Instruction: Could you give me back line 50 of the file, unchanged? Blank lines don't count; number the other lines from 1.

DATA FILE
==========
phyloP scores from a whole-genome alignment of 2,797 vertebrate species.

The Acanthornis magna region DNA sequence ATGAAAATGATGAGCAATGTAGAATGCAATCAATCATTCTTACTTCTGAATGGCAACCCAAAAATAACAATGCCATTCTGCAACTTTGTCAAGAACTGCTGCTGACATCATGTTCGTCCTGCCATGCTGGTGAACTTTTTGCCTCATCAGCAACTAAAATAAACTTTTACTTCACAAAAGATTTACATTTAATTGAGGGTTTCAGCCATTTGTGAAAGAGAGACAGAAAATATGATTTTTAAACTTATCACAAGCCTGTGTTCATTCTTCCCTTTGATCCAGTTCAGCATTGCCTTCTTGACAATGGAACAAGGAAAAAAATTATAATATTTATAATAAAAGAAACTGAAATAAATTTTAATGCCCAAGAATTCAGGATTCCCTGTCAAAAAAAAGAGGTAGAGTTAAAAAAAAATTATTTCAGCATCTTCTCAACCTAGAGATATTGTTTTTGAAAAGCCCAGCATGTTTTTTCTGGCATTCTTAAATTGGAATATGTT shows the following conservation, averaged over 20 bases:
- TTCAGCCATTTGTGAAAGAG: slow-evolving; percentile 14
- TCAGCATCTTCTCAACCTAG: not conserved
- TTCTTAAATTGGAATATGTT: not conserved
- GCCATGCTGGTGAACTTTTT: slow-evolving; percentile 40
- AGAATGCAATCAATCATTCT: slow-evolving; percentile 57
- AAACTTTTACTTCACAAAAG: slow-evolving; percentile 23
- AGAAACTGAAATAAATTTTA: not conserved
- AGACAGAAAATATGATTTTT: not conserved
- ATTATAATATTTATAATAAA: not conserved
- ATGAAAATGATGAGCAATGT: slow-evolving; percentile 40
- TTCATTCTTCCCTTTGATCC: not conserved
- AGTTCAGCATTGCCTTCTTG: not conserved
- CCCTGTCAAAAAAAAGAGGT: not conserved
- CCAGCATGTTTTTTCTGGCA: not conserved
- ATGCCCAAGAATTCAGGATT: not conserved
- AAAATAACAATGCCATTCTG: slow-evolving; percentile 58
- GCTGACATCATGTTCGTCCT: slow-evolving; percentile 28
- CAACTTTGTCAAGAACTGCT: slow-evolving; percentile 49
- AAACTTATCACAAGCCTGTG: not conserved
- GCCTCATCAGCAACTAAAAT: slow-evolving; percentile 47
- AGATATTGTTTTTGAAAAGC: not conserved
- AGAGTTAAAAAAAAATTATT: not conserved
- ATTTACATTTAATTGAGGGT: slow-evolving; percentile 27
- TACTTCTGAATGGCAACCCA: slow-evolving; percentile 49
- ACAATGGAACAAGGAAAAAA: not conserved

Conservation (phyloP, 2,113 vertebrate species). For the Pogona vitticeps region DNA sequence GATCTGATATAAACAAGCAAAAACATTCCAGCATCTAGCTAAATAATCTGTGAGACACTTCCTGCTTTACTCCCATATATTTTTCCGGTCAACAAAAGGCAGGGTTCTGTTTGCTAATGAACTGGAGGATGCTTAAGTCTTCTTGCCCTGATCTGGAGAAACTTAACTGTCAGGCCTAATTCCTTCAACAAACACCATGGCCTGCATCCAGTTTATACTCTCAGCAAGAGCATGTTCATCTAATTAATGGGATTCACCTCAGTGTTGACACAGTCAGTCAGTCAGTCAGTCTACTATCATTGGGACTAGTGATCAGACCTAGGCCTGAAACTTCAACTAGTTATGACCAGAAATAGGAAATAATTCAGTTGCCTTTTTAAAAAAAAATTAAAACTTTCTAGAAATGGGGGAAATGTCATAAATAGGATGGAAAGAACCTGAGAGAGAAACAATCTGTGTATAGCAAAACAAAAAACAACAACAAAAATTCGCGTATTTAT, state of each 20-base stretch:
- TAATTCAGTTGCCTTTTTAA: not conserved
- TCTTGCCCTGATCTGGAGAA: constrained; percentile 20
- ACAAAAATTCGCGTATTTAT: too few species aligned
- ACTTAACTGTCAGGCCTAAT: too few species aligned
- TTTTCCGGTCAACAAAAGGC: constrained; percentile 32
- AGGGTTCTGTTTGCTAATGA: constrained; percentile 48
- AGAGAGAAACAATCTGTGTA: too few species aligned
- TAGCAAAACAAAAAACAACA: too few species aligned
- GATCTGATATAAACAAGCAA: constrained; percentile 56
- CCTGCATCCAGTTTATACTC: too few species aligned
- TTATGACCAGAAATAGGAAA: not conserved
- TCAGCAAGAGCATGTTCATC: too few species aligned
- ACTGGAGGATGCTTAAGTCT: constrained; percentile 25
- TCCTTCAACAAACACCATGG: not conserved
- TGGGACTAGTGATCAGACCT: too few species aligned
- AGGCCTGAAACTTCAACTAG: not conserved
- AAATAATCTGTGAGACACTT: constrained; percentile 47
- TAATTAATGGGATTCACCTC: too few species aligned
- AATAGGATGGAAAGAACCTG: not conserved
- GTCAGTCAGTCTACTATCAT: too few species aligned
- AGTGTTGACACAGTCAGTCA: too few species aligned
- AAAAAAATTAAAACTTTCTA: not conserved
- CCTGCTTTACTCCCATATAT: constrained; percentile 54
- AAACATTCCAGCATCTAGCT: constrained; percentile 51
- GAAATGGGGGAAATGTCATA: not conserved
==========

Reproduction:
- AAAAAAATTAAAACTTTCTA: not conserved